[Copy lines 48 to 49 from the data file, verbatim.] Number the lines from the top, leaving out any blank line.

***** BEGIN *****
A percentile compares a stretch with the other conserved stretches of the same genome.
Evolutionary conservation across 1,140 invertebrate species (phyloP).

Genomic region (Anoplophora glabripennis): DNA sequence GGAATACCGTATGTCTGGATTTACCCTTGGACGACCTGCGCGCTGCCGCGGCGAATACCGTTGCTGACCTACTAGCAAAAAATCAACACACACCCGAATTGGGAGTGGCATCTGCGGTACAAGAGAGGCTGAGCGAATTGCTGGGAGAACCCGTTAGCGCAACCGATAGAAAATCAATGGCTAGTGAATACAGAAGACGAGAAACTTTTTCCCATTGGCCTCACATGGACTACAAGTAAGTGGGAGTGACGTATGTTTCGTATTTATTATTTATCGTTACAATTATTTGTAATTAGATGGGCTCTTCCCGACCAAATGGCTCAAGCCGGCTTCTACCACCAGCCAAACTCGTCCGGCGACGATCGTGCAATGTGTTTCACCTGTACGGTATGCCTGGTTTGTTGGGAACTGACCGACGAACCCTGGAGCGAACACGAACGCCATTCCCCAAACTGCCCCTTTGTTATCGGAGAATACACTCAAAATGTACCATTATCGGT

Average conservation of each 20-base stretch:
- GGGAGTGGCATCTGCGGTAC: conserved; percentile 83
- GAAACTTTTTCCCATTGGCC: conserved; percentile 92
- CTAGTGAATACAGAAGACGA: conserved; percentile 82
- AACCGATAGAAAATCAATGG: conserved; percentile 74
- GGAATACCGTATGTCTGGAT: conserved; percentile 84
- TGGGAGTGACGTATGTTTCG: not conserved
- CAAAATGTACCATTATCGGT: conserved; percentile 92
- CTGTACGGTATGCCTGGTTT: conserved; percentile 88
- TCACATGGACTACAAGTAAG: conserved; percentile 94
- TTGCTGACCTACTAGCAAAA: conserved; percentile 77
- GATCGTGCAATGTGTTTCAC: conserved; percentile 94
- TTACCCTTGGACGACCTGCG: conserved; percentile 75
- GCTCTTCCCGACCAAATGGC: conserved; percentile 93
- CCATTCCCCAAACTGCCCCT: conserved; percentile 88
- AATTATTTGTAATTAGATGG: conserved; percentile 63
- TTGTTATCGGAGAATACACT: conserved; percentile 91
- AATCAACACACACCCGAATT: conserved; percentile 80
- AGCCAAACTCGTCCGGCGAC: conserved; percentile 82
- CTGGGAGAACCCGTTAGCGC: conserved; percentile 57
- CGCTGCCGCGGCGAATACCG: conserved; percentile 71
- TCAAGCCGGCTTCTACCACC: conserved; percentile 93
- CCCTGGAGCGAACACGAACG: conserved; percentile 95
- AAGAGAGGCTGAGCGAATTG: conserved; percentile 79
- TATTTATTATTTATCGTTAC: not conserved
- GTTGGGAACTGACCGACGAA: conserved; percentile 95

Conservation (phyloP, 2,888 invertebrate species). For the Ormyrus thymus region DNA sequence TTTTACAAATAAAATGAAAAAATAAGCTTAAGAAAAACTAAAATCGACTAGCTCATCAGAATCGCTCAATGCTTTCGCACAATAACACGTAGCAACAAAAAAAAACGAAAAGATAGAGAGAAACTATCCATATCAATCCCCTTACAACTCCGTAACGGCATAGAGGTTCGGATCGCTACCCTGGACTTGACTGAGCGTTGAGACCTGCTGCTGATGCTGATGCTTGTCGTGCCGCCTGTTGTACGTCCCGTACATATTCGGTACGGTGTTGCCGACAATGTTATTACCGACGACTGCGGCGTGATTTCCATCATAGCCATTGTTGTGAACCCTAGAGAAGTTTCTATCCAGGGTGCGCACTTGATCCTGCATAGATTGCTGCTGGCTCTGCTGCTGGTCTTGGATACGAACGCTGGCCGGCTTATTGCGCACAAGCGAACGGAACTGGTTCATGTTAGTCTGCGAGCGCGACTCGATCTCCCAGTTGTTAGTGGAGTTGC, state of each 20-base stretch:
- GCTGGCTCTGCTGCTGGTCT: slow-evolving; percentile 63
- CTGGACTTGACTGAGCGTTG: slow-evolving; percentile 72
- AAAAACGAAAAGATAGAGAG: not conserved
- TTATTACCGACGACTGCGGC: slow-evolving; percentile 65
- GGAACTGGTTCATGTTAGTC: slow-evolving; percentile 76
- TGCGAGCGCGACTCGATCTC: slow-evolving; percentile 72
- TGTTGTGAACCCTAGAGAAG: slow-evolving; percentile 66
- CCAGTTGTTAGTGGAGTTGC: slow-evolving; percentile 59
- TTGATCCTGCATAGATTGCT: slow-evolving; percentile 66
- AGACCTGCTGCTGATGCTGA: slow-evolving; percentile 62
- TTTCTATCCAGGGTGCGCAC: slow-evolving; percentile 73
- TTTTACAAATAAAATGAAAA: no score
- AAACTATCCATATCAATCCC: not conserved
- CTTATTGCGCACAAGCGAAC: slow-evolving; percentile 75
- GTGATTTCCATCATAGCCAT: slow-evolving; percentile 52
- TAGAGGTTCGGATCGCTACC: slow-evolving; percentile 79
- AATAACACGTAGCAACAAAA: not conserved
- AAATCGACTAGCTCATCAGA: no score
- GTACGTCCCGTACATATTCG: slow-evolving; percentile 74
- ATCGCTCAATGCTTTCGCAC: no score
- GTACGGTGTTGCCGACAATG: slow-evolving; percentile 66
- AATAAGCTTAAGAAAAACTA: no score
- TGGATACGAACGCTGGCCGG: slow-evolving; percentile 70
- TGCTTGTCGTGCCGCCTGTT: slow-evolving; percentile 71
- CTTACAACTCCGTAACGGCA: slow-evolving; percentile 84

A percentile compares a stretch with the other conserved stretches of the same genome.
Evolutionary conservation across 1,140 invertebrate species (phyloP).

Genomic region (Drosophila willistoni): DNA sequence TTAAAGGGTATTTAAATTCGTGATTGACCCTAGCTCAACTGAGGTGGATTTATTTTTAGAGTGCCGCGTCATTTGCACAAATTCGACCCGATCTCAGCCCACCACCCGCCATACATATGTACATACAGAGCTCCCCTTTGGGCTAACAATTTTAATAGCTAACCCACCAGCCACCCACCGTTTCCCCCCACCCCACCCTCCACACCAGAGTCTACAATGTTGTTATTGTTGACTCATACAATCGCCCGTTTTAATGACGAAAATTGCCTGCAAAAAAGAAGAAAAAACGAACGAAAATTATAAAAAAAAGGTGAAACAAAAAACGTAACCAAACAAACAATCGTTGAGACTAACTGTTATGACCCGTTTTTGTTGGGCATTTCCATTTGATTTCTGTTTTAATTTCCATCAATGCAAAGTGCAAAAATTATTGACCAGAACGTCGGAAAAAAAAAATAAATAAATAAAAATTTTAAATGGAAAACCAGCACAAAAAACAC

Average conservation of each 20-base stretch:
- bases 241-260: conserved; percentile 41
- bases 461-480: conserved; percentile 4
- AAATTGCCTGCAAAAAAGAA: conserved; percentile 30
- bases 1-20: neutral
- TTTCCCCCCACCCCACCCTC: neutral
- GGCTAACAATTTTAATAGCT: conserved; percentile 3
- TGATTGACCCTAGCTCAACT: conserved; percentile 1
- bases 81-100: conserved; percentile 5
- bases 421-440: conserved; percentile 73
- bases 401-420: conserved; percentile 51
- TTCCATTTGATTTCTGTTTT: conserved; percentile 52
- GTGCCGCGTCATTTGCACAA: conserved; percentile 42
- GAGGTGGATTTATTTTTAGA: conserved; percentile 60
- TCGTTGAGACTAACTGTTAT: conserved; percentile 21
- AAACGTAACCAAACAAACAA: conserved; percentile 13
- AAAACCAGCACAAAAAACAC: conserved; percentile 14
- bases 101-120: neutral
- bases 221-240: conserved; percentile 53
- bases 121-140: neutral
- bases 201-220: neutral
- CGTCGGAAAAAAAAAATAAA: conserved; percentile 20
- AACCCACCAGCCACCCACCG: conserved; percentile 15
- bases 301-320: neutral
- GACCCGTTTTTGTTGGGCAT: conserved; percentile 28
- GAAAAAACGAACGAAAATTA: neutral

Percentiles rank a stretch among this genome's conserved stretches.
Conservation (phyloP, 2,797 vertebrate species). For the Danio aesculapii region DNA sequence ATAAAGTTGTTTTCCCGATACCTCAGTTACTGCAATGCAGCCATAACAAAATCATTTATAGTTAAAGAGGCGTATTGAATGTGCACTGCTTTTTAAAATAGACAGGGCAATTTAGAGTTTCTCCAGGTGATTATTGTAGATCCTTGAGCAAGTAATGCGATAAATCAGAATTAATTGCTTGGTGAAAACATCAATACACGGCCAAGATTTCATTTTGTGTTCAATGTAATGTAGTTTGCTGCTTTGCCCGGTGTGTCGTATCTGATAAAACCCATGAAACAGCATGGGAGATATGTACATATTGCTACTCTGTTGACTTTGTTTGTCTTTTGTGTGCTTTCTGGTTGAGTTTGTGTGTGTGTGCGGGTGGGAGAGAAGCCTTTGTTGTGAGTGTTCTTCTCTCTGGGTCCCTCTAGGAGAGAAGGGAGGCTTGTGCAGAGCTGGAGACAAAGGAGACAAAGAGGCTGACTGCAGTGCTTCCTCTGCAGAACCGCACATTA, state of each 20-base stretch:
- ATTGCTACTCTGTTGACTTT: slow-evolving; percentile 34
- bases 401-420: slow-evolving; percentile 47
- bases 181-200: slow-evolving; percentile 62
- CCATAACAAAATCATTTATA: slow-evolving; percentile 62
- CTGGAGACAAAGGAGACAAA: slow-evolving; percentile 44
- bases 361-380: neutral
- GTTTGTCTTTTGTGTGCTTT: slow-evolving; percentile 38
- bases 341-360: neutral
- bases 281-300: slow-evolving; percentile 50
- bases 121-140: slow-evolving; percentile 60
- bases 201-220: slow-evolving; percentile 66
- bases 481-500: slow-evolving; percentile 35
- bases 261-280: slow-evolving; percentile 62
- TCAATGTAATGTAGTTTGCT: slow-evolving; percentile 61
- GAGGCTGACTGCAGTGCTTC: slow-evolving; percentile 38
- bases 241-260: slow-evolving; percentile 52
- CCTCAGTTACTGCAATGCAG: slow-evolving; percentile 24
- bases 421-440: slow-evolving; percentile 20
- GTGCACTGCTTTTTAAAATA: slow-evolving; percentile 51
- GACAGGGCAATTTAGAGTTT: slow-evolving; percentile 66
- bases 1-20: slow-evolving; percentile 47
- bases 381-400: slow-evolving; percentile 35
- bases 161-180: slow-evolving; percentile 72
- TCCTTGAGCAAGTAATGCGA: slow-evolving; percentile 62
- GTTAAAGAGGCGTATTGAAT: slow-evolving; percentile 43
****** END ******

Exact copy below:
- AAATCGACTAGCTCATCAGA: no score
- GTACGTCCCGTACATATTCG: slow-evolving; percentile 74